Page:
Proposed new service to provide SPECS to children in Wales’ special schools
New plans to establish an eye care service for pupils and students at special schools in Wales have been unveiled by Health and Social Services Minister, Mark Drakeford.
- £43m schools and social housing capital boost will create 800 jobs says Jane Hutt
- A55 improvement works accelerated and £1.9m Tal-y-bont scheme to go ahead this spring
- Proposed new service to provide SPECS to children in Wales’ special schools
- School Pupil Eye Care Service for Wales
- Proposals relating to the Statement of Public Participation for the National Development Framework
- The draft Private Dentistry (Wales) Regulations 2016
- Producing a New Travel Behaviour Code
- Revision of Inclusion and Pupil Support guidance
- Six Day Standstill – Consultation on the Introduction of Quarantine Units
Featured consultation »The draft Private Dentistry (Wales) Regulations 2016
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Section highlightRegulation and Inspection of Social Care (Wales) Act 2016
The act will improve the quality of care and support in Wales and strengthen protection for citizens.
Legislative programme 2014 - 2015 »
Bills that the Welsh Government will bring forward in 2014/2015.Learn more »
In this section
Section highlightWales Act 2014 annual reports
Action undertaken on the finance provisions in Part 2 of the Wales Act 2014.
Draft Budget 2016-17 »
Our focus is on our priorities and the services which mean the most to the people of Wales.Learn more »
- Statistics & Research
Immunisation is one of the best means of protecting your child against many contagious diseases.
Before vaccinations were available these diseases caused serious illnesses and sometimes death.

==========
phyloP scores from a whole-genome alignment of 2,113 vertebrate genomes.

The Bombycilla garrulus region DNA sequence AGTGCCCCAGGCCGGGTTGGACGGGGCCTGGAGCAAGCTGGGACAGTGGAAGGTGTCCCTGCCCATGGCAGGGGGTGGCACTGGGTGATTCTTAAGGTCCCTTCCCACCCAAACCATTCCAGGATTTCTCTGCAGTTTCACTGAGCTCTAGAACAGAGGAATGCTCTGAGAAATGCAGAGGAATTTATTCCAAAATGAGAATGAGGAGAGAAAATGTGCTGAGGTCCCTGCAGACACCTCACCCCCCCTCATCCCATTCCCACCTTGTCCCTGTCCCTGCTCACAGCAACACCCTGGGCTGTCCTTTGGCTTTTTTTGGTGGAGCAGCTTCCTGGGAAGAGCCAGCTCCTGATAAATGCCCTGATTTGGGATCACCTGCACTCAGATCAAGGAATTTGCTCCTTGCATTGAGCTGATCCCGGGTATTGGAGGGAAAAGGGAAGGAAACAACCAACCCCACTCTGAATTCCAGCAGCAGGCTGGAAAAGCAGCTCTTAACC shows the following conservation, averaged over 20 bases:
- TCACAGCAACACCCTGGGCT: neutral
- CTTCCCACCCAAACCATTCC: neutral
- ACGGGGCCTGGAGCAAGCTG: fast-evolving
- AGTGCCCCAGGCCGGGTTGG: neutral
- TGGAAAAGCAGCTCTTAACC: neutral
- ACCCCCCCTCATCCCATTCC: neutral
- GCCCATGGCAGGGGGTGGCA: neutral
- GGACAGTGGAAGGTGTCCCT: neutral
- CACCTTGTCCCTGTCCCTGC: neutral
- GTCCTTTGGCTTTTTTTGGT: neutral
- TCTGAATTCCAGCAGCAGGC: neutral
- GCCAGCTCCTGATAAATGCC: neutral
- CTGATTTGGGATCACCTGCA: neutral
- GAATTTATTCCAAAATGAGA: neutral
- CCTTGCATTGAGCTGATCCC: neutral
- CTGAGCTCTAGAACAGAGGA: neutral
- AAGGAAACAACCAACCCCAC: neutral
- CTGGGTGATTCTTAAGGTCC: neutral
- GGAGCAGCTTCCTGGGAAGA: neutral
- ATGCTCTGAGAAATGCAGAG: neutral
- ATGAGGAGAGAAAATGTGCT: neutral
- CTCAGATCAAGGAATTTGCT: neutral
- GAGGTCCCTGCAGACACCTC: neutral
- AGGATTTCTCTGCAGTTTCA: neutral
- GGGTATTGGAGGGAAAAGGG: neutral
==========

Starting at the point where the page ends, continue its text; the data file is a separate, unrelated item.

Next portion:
Babies are usually born with natural immunity to certain infections. Disease-fighting antibodies pass through the placenta to the unborn child. After birth, the breast-fed baby gets the continued benefits of additional antibodies in breast milk.
But in both cases, the immunity is only temporary. Without vaccination babies and children will continue to be at risk from these life threatening diseases.
The childhood immunisation programme routinely provides children with protection from ten preventable diseases:
- meningitis C
Often a series of vaccines is needed to ensure that the child is fully protected. Without the full course of vaccinations, children will not have full protection.
Some children who have an impaired immune system - through illness or treatment - may also need protection against other diseases, such as influenza and hepatitis B.
Information leaflets are available on all the vaccinations recommended under the childhood immunisation programme. Go to the NHS Direct website (external link) for further details.
Why immunise children against these diseases?
Many of these diseases continue to kill. For example, around 1 million children die worldwide from measles each year, mostly in developing countries. Thanks to vaccines, we don't see the diseases as often as we used to. But they can still be as deadly.
We know that these diseases will come back again if immunisation up-take rates are not sufficiently high. Even in developed countries with good standards of hygiene and healthcare, these diseases would reach epidemic proportions if they stopped immunising.